4 Image Source: Google Earth, 2014 Miramar Reservoir Scripps Ranch Blvd. Scripps Lake Dr. Not to Scale M:\JOBS4\6830\env\graphics\fig3.1-1.ai 02/06/13 Pipeline Improvement Area Access Road Area Construction Staging Area FIGURE Oblique View of Project Area

5 Map Source: San Diego Water Authority, 2013 Key Vantage Point #1 Pipeline Improvements Area Key Vantage Point #2 Key Vantage Point #3 Miramar Reservoir Key Vantage Point #4 Access Road Area Key Vantage Point #6 Key Vantage Point #5 Staging Area 0 Feet 260 FIGURE Overview of Key Vantage Points M:\JOBS4\6830\env\graphics\fig3.1-2.ai 01/05/14

6 Photo By: San Diego County Water Authority Key Vantage Point 1 Photo By: RECON Key Vantage Point 2 FIGURE M:\JOBS4\6830\env\graphics\fi gs indd 02/06/14

7 Photo By: RECON Key Vantage Point 3 Photo By: RECON Key Vantage Point 4 FIGURE M:\JOBS4\6830\env\graphics\fi gs indd 02/06/14

8 Photo By: RECON Key Vantage Point 5 Photo By: RECON Key Vantage Point 6 FIGURE M:\JOBS4\6830\env\graphics\fi gs indd 02/06/14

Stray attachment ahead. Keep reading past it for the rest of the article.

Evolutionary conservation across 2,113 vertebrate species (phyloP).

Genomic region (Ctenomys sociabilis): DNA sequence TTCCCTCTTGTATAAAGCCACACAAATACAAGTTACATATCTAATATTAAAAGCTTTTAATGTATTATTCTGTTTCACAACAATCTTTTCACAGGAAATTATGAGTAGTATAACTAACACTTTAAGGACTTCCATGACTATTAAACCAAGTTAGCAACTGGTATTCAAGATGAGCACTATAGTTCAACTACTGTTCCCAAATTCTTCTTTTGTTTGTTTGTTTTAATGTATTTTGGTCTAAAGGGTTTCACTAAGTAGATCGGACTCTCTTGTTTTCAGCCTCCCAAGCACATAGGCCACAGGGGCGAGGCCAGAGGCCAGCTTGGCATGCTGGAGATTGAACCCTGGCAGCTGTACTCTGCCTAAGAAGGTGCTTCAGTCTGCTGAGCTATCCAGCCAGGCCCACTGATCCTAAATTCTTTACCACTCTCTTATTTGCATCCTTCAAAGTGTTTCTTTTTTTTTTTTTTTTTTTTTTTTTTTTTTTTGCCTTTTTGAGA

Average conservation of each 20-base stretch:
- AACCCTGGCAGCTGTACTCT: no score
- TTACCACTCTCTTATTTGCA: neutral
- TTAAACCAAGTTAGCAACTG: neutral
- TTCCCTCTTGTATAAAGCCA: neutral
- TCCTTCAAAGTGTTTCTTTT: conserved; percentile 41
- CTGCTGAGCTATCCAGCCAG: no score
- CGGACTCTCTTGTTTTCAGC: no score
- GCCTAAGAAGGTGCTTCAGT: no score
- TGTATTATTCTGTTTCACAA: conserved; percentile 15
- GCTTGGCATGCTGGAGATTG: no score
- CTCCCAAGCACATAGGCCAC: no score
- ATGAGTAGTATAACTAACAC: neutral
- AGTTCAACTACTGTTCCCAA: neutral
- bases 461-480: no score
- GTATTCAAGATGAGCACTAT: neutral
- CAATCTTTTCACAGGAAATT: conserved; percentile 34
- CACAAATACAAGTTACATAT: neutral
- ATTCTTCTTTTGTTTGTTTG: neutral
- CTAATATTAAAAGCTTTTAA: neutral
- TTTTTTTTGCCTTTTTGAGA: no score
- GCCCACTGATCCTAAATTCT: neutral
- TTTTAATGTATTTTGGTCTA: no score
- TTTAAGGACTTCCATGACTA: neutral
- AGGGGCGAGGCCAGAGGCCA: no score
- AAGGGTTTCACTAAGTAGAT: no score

9 3.1.3 Thresholds for Determining Significance Thresholds used to evaluate potential aesthetics impacts are based on applicable criteria in the state CEQA Guidelines (CCR ), Appendix G. A significant impact to aesthetics would occur if the project would: 1) Have a substantial adverse effect on a scenic vista; 2) Substantially damage scenic resources, including, but not limited to, mature trees, rock outcroppings, and historic buildings within a state scenic highway; 3) Substantially degrade the existing visual character or quality of the project site and its surroundings; or 4) Create a new source of substantial light or glare that would adversely affect day or nighttime views in the area Impact Analysis Analysis of Project Effects Threshold 1: Scenic Vista Would the project have a substantial adverse effect on a scenic vista? PIPELINE IMPROVEMENTS (BOTH ALTERNATIVES) Scenic vistas are typically natural landforms that provide unique views, such as the peak of a mountain or cliff ridges near the Pacific Ocean, and may be specifically designated by the local land use jurisdiction or by the state. There are no designated scenic vistas within the pipeline improvements area. As shown in KVPs 2 and 3 on Figure 3.1-4, the pipeline improvements area would be visible from residences on either side of the ROW. However, as stated above under the description for KVP 1, the pipeline construction area would not be visible from Scripps Ranch Boulevard to the north (see KVP 1, Figure 3.1-3), or from other public viewing areas such as the Miramar Reservoir. Construction activity within the pipeline improvements area does have the potential to temporarily obstruct views to the northwest from private residences adjacent to this area due to construction equipment, workers, etc. However, this would be a temporary impact, and would be less than significant. Operational impacts under either alternative would be less than significant, as no permanent obstruction to public viewpoints would occur as a result of either alternative. After construction, the pipeline improvements area would be restored to its preexisting condition. Page